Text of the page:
AGENTS THAT REDUCE INTRAGASTRIC ACIDITY
PHYSIOLOGY OF ACID SECRETION
The parietal cell contains receptors for gastrin (CCK-B), histamine (H2), and acetylcholine (muscarinic, M3) (Figure 62–1). When acetylcholine (from vagal postganglionic nerves) or gastrin (released from antral G cells into the blood) bind to the parietal cell recep-tors, they cause an increase in cytosolic calcium, which in turn stimulates protein kinases that stimulate acid secretion from a H+/ K+-ATPase (the proton pump) on the canalicular surface.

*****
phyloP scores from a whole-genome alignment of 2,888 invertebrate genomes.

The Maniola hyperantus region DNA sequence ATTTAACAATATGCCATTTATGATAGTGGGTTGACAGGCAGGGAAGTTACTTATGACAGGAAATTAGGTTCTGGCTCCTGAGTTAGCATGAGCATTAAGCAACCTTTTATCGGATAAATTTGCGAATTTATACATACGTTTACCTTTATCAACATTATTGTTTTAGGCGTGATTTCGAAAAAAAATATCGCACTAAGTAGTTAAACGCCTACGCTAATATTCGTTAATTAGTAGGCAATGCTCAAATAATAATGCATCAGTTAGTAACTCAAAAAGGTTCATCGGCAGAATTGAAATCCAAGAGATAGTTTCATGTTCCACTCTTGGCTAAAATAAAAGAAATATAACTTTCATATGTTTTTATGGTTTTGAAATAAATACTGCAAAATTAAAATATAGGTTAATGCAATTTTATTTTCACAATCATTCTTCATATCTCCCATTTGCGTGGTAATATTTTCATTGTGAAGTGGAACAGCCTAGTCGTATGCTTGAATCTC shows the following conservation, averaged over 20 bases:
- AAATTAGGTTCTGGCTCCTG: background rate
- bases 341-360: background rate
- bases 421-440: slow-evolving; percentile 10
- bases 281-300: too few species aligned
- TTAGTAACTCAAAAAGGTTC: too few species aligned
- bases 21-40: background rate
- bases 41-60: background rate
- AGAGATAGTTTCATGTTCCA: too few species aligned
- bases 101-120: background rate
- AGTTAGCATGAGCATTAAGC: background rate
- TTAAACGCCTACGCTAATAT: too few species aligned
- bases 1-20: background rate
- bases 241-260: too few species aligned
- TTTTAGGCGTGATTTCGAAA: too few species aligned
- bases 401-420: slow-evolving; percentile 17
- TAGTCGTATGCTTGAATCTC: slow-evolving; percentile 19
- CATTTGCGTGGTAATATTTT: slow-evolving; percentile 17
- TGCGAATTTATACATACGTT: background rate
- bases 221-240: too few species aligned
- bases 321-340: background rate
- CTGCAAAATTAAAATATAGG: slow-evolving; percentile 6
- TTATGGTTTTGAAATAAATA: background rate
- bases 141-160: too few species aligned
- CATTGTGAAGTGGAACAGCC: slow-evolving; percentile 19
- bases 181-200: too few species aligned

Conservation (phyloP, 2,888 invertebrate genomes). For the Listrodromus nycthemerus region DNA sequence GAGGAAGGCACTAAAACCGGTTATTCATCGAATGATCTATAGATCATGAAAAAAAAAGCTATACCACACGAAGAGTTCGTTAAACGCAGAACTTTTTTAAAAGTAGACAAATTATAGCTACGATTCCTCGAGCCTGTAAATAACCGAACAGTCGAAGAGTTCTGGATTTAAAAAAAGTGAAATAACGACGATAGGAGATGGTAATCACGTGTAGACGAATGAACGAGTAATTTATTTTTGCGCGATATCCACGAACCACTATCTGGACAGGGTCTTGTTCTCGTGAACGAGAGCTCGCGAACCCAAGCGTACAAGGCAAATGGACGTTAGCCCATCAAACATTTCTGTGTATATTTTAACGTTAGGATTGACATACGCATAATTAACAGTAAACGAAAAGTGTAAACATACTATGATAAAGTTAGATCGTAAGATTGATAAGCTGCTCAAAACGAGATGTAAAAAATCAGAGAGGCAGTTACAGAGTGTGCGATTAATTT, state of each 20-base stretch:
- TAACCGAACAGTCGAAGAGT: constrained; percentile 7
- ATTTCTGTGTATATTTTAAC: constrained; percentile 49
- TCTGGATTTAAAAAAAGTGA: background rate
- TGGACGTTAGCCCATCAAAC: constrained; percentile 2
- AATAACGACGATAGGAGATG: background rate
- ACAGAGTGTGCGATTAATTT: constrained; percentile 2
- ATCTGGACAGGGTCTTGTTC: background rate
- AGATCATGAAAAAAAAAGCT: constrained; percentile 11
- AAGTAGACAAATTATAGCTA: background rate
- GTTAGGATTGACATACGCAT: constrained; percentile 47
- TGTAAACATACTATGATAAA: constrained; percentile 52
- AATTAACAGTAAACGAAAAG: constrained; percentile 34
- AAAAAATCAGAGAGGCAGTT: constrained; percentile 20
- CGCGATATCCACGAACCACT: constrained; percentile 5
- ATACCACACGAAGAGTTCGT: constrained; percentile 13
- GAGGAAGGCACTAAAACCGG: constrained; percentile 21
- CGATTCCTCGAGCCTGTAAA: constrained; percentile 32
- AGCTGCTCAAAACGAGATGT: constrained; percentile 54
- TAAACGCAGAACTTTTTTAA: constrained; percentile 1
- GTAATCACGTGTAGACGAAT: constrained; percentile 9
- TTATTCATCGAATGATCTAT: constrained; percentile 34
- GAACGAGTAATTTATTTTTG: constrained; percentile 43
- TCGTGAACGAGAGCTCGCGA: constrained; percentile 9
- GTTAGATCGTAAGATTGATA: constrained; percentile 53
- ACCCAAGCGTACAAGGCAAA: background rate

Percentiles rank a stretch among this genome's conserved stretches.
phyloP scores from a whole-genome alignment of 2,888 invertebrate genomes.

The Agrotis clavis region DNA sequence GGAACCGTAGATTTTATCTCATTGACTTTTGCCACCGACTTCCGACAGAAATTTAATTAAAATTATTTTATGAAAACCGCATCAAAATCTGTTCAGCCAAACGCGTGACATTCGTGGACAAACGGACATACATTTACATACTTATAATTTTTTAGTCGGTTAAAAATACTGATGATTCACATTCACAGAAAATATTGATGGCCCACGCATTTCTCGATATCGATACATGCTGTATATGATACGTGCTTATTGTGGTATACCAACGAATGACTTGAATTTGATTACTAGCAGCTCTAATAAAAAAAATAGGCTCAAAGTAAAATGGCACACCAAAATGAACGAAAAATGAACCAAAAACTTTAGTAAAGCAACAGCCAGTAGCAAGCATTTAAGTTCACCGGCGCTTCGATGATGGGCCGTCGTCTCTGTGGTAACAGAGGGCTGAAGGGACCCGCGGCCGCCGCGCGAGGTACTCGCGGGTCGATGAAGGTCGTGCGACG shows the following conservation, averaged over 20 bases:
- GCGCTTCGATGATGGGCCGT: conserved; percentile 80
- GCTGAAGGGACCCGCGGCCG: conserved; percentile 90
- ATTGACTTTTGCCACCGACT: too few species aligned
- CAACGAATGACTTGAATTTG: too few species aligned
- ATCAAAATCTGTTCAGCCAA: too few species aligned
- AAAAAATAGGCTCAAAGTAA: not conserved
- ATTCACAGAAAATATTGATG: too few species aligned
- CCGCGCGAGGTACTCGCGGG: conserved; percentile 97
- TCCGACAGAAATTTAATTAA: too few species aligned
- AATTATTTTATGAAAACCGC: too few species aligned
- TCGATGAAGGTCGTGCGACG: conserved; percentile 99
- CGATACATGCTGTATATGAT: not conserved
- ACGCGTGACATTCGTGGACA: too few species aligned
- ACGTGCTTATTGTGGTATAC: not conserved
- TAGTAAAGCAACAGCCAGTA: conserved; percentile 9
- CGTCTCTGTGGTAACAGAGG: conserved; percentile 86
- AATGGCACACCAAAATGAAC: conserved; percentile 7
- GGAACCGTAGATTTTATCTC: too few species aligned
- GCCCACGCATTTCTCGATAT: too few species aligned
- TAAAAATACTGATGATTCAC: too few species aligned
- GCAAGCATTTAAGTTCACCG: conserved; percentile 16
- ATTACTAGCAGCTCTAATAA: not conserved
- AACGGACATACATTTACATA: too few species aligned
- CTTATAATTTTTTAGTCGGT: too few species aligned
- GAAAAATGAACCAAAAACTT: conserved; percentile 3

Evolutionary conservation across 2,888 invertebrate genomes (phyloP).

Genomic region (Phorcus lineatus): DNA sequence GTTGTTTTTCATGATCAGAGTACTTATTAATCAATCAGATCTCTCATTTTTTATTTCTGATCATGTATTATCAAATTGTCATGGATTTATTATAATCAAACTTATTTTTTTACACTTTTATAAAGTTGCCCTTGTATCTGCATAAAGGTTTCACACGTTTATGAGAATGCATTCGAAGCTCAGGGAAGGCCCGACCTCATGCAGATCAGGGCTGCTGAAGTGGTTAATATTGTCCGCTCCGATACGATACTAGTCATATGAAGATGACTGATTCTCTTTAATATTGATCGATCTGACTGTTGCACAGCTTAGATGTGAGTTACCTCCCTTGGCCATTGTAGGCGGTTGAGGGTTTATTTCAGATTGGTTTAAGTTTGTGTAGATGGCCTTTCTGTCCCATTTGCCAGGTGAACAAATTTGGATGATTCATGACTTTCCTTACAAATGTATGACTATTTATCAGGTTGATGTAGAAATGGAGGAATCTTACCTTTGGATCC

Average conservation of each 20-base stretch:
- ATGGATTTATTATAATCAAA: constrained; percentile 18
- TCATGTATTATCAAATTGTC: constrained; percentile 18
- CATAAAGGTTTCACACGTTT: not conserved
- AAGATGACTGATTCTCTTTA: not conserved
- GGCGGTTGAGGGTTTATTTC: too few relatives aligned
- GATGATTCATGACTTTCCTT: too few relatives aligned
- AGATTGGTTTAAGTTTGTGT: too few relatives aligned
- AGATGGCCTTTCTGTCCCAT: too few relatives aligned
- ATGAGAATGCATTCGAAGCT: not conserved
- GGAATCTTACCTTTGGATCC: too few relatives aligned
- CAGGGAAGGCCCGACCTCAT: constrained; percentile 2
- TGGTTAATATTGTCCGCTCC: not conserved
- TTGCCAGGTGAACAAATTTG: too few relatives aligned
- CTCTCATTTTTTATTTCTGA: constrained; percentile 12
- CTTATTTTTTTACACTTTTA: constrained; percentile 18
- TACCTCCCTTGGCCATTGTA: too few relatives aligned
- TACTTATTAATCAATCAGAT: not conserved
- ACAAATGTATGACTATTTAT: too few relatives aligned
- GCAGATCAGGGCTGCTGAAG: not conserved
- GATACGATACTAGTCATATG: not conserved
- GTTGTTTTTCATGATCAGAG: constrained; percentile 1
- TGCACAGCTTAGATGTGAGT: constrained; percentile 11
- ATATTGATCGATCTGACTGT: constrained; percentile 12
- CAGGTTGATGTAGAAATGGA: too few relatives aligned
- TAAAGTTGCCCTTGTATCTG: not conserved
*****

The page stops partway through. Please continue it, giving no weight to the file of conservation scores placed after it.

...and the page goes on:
In close proximity to the parietal cells are gut endocrine cells called enterochromaffin-like (ECL) cells. ECL cells also have recep-tors for gastrin and acetylcholine, which stimulate histamine release. Histamine binds to the H 2 receptor on the parietal cell, resulting in activation of adenylyl cyclase, which increases intra-cellular cyclic adenosine monophosphate (cAMP) and activates protein kinases that stimulate acid secretion by the H+/K+-ATPase. In humans, it is believed that the major effect of gastrin upon acid secretion is mediated indirectly through the release of histamine from ECL cells rather than through direct parietal cell stimulation. In contrast, acetylcholine provides potent direct parietal cell stimulation.